Mariana’s Medical Journey Part 3: Embracing Difference

This is the last segment of Mariana’s medical journey written by Mariana’s mother, Carolina. Click here for part one and here for part two.

Before the three month check up of her second brain surgery Mariana got stung by something and so we went to urgent care to get it checked and of course it was infected.

The next week she was bitten by our dog on the nose and was sent to the ER. Thankfully he didn’t get to her eyes and she didn’t need stitches, just more antibiotics.

Three months after her second brain surgery (the Chiari Malformation surgery) Mariana had another big MRI and was sedated. That day we got to meet with her neural surgeon to discuss her results. Well we hoped that some of the fluid that was stuck in her spine would have evaporated, now that the fluid had room to go where it was supposed to. But nothing had changed, the fluid was still all there.

Nothing had gotten worse and nothing had gotten better. So we are in the unknown about his issue right now. Our concern is that she doesn’t seem to have much arm and leg strength. She is seeing a PT at Children’s for this soon.

Now, we have a new problem because her head has always been above the curve, but kind of following the shape and trajectory of the curve, but now her head circumference is getting larger, it has become a concern and we don’t know why it is happening. She is going to be getting some tests on this to determine what our next plan of action will be.

She is currently going to also be seeing a Speech therapist at Children’s to see what is affecting her speech. Although she has an extremely large vocabulary, it is not always very clear what she is saying. This could be because of many different reasons; if she has an under bite (which she does), the length of the tongue, the roof of the mouth, or if she mostly breaths through her mouth.

Some areas that continue to affect Mariana and that she needs to work hard in, are her fine and gross motor skills.

Part 3 Carolina's FamilyIn the meantime Mommy and Daddy continue to help Mariana through her challenges as much as we can by loving and loving her.

It is hard not to, she is too adorable. We have something very special, the greatest gift of all, we have God by our side, love, support, and so many things to be thankful about.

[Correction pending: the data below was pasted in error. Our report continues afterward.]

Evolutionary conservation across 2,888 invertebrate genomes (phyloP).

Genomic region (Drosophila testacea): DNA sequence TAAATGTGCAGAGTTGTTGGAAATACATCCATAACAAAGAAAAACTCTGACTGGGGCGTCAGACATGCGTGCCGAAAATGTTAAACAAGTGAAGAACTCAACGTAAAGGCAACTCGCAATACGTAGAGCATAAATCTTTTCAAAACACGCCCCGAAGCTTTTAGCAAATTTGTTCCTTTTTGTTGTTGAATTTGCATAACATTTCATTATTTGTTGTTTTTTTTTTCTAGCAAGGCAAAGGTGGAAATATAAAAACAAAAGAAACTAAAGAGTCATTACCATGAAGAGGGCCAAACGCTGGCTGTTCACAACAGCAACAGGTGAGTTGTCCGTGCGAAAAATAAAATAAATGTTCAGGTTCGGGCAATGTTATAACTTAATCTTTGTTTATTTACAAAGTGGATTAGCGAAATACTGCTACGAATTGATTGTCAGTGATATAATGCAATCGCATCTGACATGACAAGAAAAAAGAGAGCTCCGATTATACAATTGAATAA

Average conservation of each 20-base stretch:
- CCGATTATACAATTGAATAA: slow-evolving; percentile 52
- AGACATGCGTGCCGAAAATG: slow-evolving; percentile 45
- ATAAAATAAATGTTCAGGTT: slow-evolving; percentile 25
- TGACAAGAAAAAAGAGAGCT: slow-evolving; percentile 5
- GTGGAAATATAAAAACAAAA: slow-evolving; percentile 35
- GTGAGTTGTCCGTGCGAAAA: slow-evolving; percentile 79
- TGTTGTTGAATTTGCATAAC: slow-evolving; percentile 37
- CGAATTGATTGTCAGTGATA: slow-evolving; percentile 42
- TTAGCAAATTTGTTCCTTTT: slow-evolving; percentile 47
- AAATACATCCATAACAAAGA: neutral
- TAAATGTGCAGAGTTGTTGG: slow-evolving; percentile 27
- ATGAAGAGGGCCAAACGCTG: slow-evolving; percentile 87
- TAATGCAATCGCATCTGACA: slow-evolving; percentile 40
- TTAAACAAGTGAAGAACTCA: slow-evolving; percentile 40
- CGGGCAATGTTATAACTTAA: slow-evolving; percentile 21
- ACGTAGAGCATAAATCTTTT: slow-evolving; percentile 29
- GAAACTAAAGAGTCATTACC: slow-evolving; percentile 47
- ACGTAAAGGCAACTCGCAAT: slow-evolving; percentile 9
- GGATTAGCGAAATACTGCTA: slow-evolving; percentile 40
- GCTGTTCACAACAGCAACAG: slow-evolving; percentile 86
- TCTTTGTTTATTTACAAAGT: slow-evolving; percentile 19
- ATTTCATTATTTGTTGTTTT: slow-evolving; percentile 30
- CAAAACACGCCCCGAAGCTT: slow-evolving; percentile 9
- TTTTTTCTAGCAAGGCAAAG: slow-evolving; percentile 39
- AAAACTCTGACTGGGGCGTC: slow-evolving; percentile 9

When we are going through a big challenge though, my husband and I feel helpless. During the hard moments we both secretly feel like throwing up.

My blood pressure always drops and I am the cry baby. I do try not to let Mariana see me, but sometimes I can’t hide it. It is too painful.

It is unbelievable what stress can do to you. With all that has been going on. I am constantly in the hospital myself it seems like. I don’t even get to go as much as I should because I am so focused on Mariana’s health. But, I am trying to be better about that because Mariana needs me to be healthy.

I had migraines for a whole year every single day, often all day. That was miserable. I have had anxiety attacks and blacked out many times. I have had stomach problems. Currently I am getting tested because I have had six huge stomach pain episodes in the past one and a half years that have send me to the ER. I can’t eat many things right now due to these stomach issues and I am taking strong meds that have been effecting my everyday life.

Part 3 DadAfter Mariana has a surgery, we hear bad news, or under these type of stressful situation I will get depressed for about a week at a time. I am not good at being sad so I really fight it. My husband internalizes everything. But, I know inside he is screaming. He has a lot responsibility on his plate. But, amazingly and thankfully he stays calm and is very practical about everything. Under stress we both get a little irritable though, but we fight through it together. My husband has this gift of holding me and making everything better for me. He relieves me of so much stress with his magical healing hug. As crazy as that sounds.

Through it all, Mariana always has a smile on her face.

Sometimes I don’t understand this. My daughter is almost always happy. I can only see her as inspiration to us and to the world. With all her pain, all her struggles. She always laughs, always makes jokes, she loves, she forgives, she shares, she accepts , she doesn’t judge, she is thankful, she has faith, and she fights through everything. She even eats and sleeps great!